Are there keystone mycorrhizal fungi associated to tropical epiphytic orchids?

Mycorrhiza. 2017 Apr;27(3):225-232. doi: 10.1007/s00572-016-0746-8. Epub 2016 Nov 23.


In epiphytic orchids, distinctive groups of fungi are involved in the symbiotic association. However, little is known about the factors that determine the mycorrhizal community structure. Here, we analyzed the orchid mycorrhizal fungi communities associated with three sympatric Cymbidieae epiphytic tropical orchids (Cyrtochilum flexuosum, Cyrtochilum myanthum, and Maxillaria calantha) at two sites located within the mountain rainforest of southern Ecuador. To characterize these communities at each orchid population, the ITS2 region was analyzed by Illumina MiSeq technology. Fifty-five mycorrhizal fungi operational taxonomic units (OTUs) putatively attributed to members of Serendipitaceae, Ceratobasidiaceae and Tulasnellaceae were identified. Significant differences in mycorrhizal communities were detected between the three sympatric orchid species as well as among sites/populations. Interestingly, some mycorrhizal OTUs overlapped among orchid populations. Our results suggested that populations of studied epiphytic orchids have site-adjusted mycorrhizal communities structured around keystone fungal species. Interaction with multiple mycorrhizal fungi could favor orchid site occurrence and co-existence among several orchid species.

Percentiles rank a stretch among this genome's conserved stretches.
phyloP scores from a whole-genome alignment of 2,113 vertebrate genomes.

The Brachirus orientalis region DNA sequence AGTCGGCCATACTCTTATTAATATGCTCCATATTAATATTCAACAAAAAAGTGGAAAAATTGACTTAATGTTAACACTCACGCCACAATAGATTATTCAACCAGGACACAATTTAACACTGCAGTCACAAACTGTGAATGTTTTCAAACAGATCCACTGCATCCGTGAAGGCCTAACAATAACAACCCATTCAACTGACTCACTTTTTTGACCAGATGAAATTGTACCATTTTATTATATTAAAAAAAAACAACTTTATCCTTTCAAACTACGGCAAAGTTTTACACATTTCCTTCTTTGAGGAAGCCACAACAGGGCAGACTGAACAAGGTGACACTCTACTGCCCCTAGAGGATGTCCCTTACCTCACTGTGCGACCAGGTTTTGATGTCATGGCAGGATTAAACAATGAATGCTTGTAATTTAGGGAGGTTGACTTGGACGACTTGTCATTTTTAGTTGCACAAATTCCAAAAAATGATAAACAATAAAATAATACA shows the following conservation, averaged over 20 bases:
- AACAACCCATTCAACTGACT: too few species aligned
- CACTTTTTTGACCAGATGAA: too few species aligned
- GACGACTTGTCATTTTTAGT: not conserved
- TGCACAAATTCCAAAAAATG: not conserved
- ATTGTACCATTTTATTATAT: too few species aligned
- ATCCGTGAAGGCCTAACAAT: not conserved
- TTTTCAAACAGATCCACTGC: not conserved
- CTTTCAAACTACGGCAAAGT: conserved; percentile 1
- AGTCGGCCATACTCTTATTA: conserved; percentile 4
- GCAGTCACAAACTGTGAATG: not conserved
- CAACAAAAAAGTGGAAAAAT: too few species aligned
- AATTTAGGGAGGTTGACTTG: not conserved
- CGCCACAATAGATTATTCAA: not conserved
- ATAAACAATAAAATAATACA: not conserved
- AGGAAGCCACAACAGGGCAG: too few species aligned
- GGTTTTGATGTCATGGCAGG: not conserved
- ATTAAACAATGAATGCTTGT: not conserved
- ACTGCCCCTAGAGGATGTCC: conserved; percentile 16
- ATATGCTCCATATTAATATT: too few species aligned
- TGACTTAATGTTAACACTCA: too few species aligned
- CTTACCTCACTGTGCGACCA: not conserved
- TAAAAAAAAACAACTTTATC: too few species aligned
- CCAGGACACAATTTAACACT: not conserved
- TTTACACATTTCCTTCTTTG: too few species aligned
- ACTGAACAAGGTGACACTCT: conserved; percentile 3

Keywords: Co-existing species; Epiphytic tropical orchids; ITS2; Illumina sequencing; Microbial community assembly; OTU reconstruction.

MeSH terms

  • Biodiversity
  • DNA, Fungal / analysis
  • Ecuador
  • Mycorrhizae / classification*
  • Mycorrhizae / genetics
  • Mycorrhizae / isolation & purification*
  • Orchidaceae / classification
  • Orchidaceae / microbiology*
  • Phylogeny
  • Plant Roots / microbiology
  • Sequence Analysis, DNA / methods*
  • Species Specificity
  • Symbiosis


  • DNA, Fungal